Ask the Experts: April 2017
Debt, money and many financial topics can be confusing. Many people don’t want to talk to anyone about their financial situation, which can make these issues even more confusing. That’s why, each month, we answer questions on a variety of financial topics.
Please keep in mind that the questions here have been condensed or rewritten for clarity and simplicity.
I’m about to get married, but I have a lot of debt. What happens to my debt after the wedding? Who is responsible for it?
This depends on the type of debt you have. A lot of people think that your spouse automatically takes equal responsibility for all of your debt as soon as you say “I do.” This isn’t true. You are not legally liable for your partner’s debt just because you got married.
Each person’s debt is their individual responsibility. To put it simply, to be considered legally responsible for a debt, you need to have signed the loan agreement.
That does mean that some types of debts are the responsibility of both partners in a relationship.
For example, if your spouse co-signs a loan with you or if the two of you apply for a loan together, then both partners are legally responsible for the debt. If one person defaults on the debt or files for bankruptcy, for example, their partner is 100% responsible for all joint debt.
Another situation where both partners will be responsible for a debt is in the case of supplementary credit cards. This is where one person in a relationship has a credit card and their partner has their own card on the same account. If this is the situation you’re in, you’ll want to clarify the terms with the credit card company.
What can I do about my student loan payments? I’ve been out of school for a couple of years and I have a job, but my payments are really high and I’m struggling to make them.
Student loan debt is a serious issue for many young people. With education costs increasing yearly, more and more people find themselves with large amounts of debt when they graduate.
Adding to this issue is that government-backed student loans can’t be included in a bankruptcy or consumer proposal unless you have been out of school for at least seven years (five years if you successfully apply to the court stating that your loans are causing you undue financial hardship).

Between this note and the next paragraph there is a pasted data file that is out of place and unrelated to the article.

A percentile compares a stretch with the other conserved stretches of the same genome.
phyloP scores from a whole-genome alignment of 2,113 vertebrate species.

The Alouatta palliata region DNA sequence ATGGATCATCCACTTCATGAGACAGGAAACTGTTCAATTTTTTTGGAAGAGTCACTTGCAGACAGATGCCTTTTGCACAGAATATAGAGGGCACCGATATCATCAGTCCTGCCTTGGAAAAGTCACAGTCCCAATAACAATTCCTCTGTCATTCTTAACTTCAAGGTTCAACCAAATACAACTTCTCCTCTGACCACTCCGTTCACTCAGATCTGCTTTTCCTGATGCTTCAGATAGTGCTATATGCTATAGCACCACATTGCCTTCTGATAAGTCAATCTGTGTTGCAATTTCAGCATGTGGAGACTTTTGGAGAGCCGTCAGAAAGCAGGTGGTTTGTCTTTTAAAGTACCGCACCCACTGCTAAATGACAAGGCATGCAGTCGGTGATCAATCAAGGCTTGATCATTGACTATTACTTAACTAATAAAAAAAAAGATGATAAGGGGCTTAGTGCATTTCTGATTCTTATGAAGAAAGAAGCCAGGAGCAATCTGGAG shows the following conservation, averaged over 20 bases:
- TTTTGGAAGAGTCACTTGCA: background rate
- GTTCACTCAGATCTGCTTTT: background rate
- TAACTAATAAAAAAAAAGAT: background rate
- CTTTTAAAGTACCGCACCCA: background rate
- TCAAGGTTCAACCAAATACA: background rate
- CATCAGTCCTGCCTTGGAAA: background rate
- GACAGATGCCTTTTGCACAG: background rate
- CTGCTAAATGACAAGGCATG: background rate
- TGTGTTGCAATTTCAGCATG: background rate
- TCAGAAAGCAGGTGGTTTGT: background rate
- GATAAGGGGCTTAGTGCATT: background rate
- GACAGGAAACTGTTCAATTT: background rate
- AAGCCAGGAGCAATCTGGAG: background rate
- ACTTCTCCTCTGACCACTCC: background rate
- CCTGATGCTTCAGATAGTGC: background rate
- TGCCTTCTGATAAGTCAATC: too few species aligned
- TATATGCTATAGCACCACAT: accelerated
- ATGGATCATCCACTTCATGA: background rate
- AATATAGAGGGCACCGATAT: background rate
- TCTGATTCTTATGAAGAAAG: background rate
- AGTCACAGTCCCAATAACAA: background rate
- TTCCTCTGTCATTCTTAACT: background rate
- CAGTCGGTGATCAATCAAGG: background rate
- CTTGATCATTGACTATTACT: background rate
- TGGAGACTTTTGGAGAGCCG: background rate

One option that you may want to consider is the Repayment Assistance Plan that is available from the Government of Canada. You will need to contact the National Student Loans Service Centre (NSLSC) and your provincial or territorial student financial aid office to discuss repayment options and to apply for the program. Under the program, depending on your income, you may qualify for reduced monthly payments.
Of course, if you’re struggling to pay your loans, you’ll also want to look at your current budget as well as your other debts. Spending too much in some areas (including on debt repayment) could make it difficult to afford your student loan payments.
Should I consolidate my debt?
Debt consolidation is a popular topic and many people have questions about it. The decision to consolidate your debt (or not) will depend on your financial situation. While debt consolidation is a well-known option, it’s not necessarily the best one available for everyone.
When you consolidate debt, you take several debts and turn them into a single one. This is often done by taking out a new loan and using this loan to pay off your debt, leaving you with a single loan to pay. This gives you one monthly payment to make instead of several. Simplifying your debt this way can be helpful for some people.
The main aim of debt consolidation is to get a consolidation loan that has a lower interest rate than the overall interest that you were paying on your individual debts. This will save you money on interest payments and could make your debt more affordable for you.
It’s important to note that while debt consolidation could lower the amount you pay in interest (and therefore save you money) it won’t reduce the overall amount you owe. Plus, taking out a consolidation loan doesn’t stop you from accumulating new debt. If your debt is growing because you keep putting new charges on your credit cards, debt consolidation doesn’t put a stop to this.
If you’re not able to afford your debt payments, you might want to look at other solutions such as a consumer proposal, instead of a consolidation. If you are unable to pay your debts as they come due, doing a consumer proposal allows you to pay your creditors only a portion of what you owe them, over a period of up to five years. Thereafter the rest of the debt is forgiven.
Speaking with a financial expert about your particular situation can help you determine the right option for you.